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Tourism in Pennsylvania draws visitors for its Hershey chocolate factory, the Amish, Philadelphia cheesesteaks, and the Liberty Bell, but there’s far more to the Keystone State. 

For entrepreneurs wondering how to start a business in Pennsylvania, there’s plenty to learn, not only about the process but also the fertile business climate. For example, Pennsylvania has the sixth-biggest economy in the U.S., accounting for about $815 billion in 2019. It’s also home to nearly 50 of the largest public and private companies in terms of sales. The state boasts a lower unemployment rate, sales tax rate, and income tax rate than the national average, too.

Benefits of Opening a Business in Pennsylvania

There are plenty of benefits to starting a new business in Pennsylvania. The State of Pennsylvania lists the lowest cost of living in the Northeast, a 26-minute average commute time, national and international airports, port access to the Atlantic Ocean, Great Lakes, and the Gulf of Mexico, eight foreign trade zones, and three Class-1 railroads that carry nearly $500 million per year in business traffic. 

For startup business owners specifically, Pennsylvania boasts these persuasive national rankings for Pennsylvania: 6th for access to capital, top 15 for technology and innovation, and 8th for a number of venture capital-assisted companies.

How to Start a Business in Pennsylvania Checklist

When the U.S. Chamber of Commerce Foundation examined the health of startup communities in the U.S., they found two Pennsylvania cities were developing innovative solutions to complex problems in their state. The cities are Pittsburgh (#12) and Philadelphia (#3). Convinced you’ve found your location? Now it’s just a matter of how to start your Pennsylvania business.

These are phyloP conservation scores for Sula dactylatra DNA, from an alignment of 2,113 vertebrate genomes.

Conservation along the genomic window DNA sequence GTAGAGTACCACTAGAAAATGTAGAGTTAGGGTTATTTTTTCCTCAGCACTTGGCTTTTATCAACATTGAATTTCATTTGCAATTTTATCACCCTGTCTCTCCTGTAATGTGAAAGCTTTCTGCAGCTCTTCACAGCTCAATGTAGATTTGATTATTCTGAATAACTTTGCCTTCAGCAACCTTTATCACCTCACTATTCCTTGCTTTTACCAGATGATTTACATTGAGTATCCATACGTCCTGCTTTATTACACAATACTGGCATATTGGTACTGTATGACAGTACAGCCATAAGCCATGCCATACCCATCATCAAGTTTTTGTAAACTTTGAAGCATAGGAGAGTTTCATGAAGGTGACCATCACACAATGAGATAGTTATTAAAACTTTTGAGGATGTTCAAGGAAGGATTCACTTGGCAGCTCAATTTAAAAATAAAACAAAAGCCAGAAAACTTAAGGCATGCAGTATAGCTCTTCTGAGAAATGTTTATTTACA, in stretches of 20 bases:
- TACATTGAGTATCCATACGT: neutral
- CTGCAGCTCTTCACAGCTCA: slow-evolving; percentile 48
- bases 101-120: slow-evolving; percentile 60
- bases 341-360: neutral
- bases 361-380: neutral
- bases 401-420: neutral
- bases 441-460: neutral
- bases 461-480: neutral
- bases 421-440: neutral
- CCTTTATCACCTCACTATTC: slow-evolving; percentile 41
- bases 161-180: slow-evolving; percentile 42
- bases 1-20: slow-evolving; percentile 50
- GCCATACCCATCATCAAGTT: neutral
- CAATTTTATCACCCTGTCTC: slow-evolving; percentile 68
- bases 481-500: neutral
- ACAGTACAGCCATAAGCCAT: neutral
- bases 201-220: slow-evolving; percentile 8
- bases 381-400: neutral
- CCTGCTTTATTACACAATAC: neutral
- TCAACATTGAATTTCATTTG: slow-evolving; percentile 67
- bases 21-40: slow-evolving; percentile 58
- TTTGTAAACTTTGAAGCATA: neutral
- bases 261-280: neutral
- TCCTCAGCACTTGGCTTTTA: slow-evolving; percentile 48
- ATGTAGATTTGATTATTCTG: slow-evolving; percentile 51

Following this guide could help you transform your idea into a profit.

1. Create a Business Plan

If you’re a first-time entrepreneur and aren’t sure how to start a business in Pennsylvania, your first step will be to write a business plan. Although it may feel overwhelming at first, it’s crucial to spell out the details of your business idea, address potential problems with provided solutions, hone in on your customer types, and set S.M.A.R.T. objectives (goals that are specific, measurable, attainable, realistic, and timely). 

You may be able to obtain funding from government resources and Pennsylvania lenders, including private business loans, government grants, and initiatives. The Pennsylvania Department of Community and Economic Development’s Funding & Program Finder is a great starting point. Another is the U.S. Small Business Administration’s (SBA) page on funding programs and’s page on financing for small business owners.